Reviewers on Amazon say that the glasses sometimes take a while to get used to, and that you have to learn the names for unfamiliar colors. There are also concerns about the build quality and brittleness of the lenses.

Read EnChroma's more in-depth explanation 
Color blindness test

Wednesday, March 25, 2015

Suggested Donation Interview

James Gurney, Jay Braun, Tony Curanaj, and Edward Minoff

Tony Curanaj, sketched by Jeanette during interview

Earlier this month, Jeanette and I visited Grand Central Atelier in Long Island City, New York.

Tony Curanaj and Edward Minoff, two instructors there, are also the hosts of "Suggested Donation," an art talk podcast, and they interviewed me as well.

Their interview with me is now live at this link.

We got the tour of the GCA's new teaching space. They just moved into a spacious industrial building, filled with casts and sculptures and figure paintings.

Building on their success in the Water Street Atelier and Grand Central Academy, they have built a community of artists dedicated to upholding classical traditions.
Grand Central Atelier
Suggested Donation podcast interview with James Gurney

Tuesday, March 24, 2015

Aug(de)Mented Reality, Part 3

Hombre McSteez, also known as Marty Cooper, strikes again with a new compilation of madcap plein-air animations (Link to YouTube).

Cooper creates the films by shooting a series of stills with his iPhone. He draws the cartoon creatures with paint pens and a Sharpie on many sheets of transparency film held up in front of real scenes.

World Beneath Podcast, Episode 8

It's Tuesday, time for Episode 8 of the serialized audio dramatization of Dinotopia: The World Beneath. Here's the link to the MP3 file on Soundcloud, or you can click the play button below:

Will Denison prepares his skybax for a dangerous mission into the Rainy Basin. 

The Podcast Series
This acoustic adventure was produced by Tom Lopez, mastermind of the ZBS Foundation, with an original music track by composer Tim Clark.

The Christian Science Monitor called this production "A dazzling soundscape that does full justice to Gurney’s wondrous lost world… perfect family listening.”

Episode 9 arrives in a week. Each short episode will only be live online for one week, and then it will disappear.

If you'd like to purchase the full two-hour World Beneath podcast right now and hear all fifteen episodes back to back in a feature-length production, check out The World Beneath at ZBS Foundation website for the MP3 download. It's also available as a CD.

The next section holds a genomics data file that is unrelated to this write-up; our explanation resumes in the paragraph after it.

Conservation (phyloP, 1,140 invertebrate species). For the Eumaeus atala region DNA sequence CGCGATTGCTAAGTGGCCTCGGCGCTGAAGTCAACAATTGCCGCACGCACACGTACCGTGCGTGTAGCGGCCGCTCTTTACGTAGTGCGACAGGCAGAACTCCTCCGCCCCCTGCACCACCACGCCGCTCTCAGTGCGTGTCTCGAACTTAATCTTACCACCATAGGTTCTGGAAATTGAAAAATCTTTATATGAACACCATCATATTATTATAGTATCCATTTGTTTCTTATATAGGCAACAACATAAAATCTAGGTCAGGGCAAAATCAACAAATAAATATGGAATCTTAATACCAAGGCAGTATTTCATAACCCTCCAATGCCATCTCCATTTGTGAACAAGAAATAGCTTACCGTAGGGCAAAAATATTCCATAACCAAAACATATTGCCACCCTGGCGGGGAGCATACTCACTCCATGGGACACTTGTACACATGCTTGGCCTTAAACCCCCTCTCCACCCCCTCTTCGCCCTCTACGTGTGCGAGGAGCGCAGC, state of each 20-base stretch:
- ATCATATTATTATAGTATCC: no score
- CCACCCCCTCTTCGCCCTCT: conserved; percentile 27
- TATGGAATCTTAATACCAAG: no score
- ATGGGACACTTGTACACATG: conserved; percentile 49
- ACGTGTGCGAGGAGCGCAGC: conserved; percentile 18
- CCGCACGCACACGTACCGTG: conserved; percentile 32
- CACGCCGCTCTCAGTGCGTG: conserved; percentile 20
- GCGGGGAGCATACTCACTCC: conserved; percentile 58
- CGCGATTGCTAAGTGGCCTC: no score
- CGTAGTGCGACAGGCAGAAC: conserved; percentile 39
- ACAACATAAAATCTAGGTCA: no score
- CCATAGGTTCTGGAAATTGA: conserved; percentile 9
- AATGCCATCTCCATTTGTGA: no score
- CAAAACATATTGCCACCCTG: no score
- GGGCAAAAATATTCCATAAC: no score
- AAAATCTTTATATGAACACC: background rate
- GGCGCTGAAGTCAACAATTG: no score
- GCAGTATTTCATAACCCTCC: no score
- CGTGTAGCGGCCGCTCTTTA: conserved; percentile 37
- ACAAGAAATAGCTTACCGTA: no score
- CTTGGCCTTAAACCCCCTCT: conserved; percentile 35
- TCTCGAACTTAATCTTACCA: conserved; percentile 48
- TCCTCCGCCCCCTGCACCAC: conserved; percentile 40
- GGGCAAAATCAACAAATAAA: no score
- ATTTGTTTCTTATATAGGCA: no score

The Book
You can also order the original printed book from my web store and I'll sign it for you. (It ships via Media Mail within 24 hours of your order. US orders only for the book, please). The book is also available from Amazon in a 20th Anniversary Edition with lots of extras.

The Museum Exhibition is now on view
Many of these paintings are now on view at the Dinotopia exhibition at the Stamford Art Museum and Nature Center through May 25.

Monday, March 23, 2015

Five Tips from Carl Evers

Carl G. Evers (1907-2000) specialized in painting ships and boats at sea.

He painted some of the most convincing water effects since Montague Dawson and Frederick Waugh. He primarily worked with watercolor and gouache.

Evers was born in Germany. He studied art in London at the Slade School, and worked as an illustrator in Sweden and then in the USA. In two rare articles, he offered some valuable picture-making secrets.

1. "I see the painting complete in my mind before I put pencil to paper. If I couldn't see the picture in my mind, I couldn't draw it!"

2. "If the painting is for a client, I first offer a thumbnail sketch for approval. I then redraw it half the size of the final composition to work out the perspective and all the details to full size."

3. "I make a complete pencil drawing, including the design of the waves and the details of the ship. Even the sky shading is indicated. I finally trace it down on the watercolor board for completion."

4. "The camera is a valuable research tool for me and is by no means a competitor. Painting permits portrayal of the essence of an event or scene without the distracting details invariably caught by the camera."

5. "The water surface cannot be copied from photos since the composition, as always, is my own, and waves and reflections must be designed to fit the pattern."

• Sources for this post: The quotes are from American Artist magazine, July, 1977 and an old Walter Foster book "How to Paint from Your Color Slides and Photographs (#64)" 1965. (There are only two page spreads on Evers in this book)
BooksMarine Paintings of Carl G. Evers, published by Ballantine. (It's cheap and full of great reproductions.)
Marine Painting: Techniques of Modern Masters, (Two Evers paintings, sketches and some discussion of his methods.) Thanks, David.
• Web sources: 
Lines and Colors (good survey and capsule bio)
Past Print (emphasis on his industrial illustrations)
Today's Inspiration (overview)
Leif Peng's Flickr Set (scanned tearsheets)
J. Russell Jinishian Gallery (capsule bio and original art).